Consumer Alert: Two words have become the weapons of choice in the battle of right vs. wrong in the collision repair business. By design, these two words sound so innocuous that they presume acceptance without consumer’s knowledge that by doing so, they have loaded the gun that is pointed directly at themselves. The two words are: Industry Standard.

The dictionary defines “Industry Standard” as: Generally accepted requirements followed by members of an industry. And just like that, we nod our heads with what we perceive as understanding, and numbly accept whatever comes next from whomever is doing the talking.

But let’s slow down just a bit, and ask a few questions.

Who is doing the talking?
What industry do they represent?
Do they have an agenda?
And who is doing the “generally accepting” of the “standards” in question?

In the world of body shops, ethical owners are tasked with one mission: repair vehicles to meet the original manufacturer’s specifications in an effort to restore structural and safety components to their original state. They receive their “standards” directly from the people who researched, tested, built and sold the vehicle in it’s brand-new state.

Sounds right… because it is right.

But every war has an opposing side – and in this case, it’s the insurance companies doing a lot more talking about “industry standards”. Minute by minute and hour by hour of every day, thousands of repair estimates are being denied and/or “adjusted” to cut corners, employ used or aftermarket parts and save money – all in the name of “industry standards”.

Wait a minute. BOTH sides are using the same words?

It’s true. Though one side (the honest, ethical body shop owners) uses “industry standard” as defined by the actual automotive industry (manufacturer) itself as THE official and authoritative way in which  vehicle must be repaired.

The other side (corrupt insurance companies) use “industry standard” as defined by their own industry (insurance and claims payment) as a way to reduce the amount of money that they pay, thereby retaining higher profit margins for their own.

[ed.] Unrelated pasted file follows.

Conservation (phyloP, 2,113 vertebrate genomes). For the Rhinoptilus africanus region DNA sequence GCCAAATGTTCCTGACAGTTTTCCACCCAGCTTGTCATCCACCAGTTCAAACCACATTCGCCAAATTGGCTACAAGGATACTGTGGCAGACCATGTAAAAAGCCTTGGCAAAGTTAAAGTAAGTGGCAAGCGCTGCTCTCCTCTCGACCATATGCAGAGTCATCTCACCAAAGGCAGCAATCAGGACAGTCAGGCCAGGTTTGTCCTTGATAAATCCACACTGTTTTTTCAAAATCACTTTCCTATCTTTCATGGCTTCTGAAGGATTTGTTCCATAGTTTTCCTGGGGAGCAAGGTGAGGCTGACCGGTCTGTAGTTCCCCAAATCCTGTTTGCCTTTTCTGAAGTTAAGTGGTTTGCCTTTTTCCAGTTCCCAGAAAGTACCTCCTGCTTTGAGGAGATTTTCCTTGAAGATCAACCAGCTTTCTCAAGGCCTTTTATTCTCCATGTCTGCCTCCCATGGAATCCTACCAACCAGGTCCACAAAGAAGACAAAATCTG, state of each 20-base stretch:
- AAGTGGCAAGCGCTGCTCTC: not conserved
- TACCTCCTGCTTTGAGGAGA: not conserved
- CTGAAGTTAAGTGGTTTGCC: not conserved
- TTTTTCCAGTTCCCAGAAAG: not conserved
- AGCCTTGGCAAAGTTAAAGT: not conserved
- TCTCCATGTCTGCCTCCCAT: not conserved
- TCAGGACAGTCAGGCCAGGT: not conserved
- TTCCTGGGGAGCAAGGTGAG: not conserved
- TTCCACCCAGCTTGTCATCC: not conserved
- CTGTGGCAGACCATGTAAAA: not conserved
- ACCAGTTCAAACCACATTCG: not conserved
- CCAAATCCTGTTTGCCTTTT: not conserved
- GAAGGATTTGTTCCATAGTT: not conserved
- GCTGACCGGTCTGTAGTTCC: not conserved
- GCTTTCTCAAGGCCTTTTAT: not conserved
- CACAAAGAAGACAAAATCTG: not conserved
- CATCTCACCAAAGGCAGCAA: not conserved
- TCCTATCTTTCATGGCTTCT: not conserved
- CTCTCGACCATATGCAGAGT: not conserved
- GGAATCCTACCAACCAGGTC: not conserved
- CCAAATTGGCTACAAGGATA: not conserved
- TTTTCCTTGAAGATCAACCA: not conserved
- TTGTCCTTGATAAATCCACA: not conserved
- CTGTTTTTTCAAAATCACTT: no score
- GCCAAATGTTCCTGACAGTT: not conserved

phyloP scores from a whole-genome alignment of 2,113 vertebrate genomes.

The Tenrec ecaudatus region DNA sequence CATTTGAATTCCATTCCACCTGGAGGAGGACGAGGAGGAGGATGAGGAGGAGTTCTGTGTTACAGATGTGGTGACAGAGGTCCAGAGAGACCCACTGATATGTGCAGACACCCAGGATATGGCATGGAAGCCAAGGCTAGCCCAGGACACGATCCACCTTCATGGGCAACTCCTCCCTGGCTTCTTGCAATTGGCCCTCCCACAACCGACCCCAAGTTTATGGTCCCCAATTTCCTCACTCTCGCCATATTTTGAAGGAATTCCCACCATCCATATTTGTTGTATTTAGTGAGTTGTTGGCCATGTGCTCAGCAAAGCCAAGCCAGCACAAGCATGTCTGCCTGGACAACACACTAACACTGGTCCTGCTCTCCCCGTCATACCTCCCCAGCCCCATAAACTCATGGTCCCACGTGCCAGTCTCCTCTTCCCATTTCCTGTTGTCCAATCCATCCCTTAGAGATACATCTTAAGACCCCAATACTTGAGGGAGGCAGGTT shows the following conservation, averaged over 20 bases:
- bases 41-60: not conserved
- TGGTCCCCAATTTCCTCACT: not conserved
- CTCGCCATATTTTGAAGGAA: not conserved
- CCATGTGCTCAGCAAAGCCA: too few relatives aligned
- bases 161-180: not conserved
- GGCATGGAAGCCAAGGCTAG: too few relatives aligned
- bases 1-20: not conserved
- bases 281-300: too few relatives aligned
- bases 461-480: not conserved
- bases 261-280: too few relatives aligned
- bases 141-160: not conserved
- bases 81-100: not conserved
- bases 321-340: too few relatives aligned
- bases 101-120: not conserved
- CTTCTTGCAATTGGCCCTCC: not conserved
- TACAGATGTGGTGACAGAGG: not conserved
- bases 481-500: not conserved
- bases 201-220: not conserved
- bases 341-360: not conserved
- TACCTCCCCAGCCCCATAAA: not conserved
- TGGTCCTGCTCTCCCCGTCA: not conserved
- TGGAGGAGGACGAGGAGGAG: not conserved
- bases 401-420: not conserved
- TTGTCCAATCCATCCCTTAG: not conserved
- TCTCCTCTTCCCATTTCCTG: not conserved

How does this affect you?

Today’s vehicles are more technologically advanced than ever before. And that technology is changing rapidly. Almost every vehicle manufacturer issues a position statement that calls for a computer pre-scan as well as a post-scan to make sure that all of the inter-connected systems (including the ones that do not show up as dashboard indicator warning lights) are working and calibrated to the manufacturer’s original specifications. If these scans are not performed, there is no way to assess whether the repair is complete or that the vehicle is safe to operate for the consumer.

The problem arises when the insurance company denies payment for such scans, citing “industry standards”, claiming that “most body shops do not perform these scans”.  Should the notion that many – maybe even a majority of body shops cannot afford the proper equipment or a qualified technician to perform these scans be what defines the standard?

Who do you turn to when you want your vehicle to be repaired properly? Which standard should you insist upon?

Body shop owners with integrity only know one way to repair vehicles. The right way. That way – the “industry standard” – is established and accepted as being the way the vehicle was originally manufactured. Anything less than that compromises every affected system, which opens up pandora’s box of risk and liability that could in fact lead to injury or death.

Body shops that are owned and/or influenced by contractual agreements with insurance companies to cut costs at every opportunity may be in the majority of options available to consumers. But the keyword is OPTIONS. You have an option – a choice of which standard you want to follow.

Your vehicle’s manufacturer has a standard for the proper repair of your vehicle. It requires pre and post-scans to definitively determine the correct and safest repair.  Your insurance company wants to spend as little money as possible, and does not concern itself with the manufacturer’s standards – and therefore almost always try to deny these scans.

Which standard do you want to follow?

At Nylund’s Collision Center, we will ONLY follow the standards set by the vehicle manufacturers. We have the right tools, and we have trained technicians who are constantly reeducated to make sure that every repair is done thoroughly and correctly. We take very seriously that fact that you and your loved ones will drive away in the car that we repair… and your lives matter to us.

Other Resources: Repairer Driven News, K&M Collision

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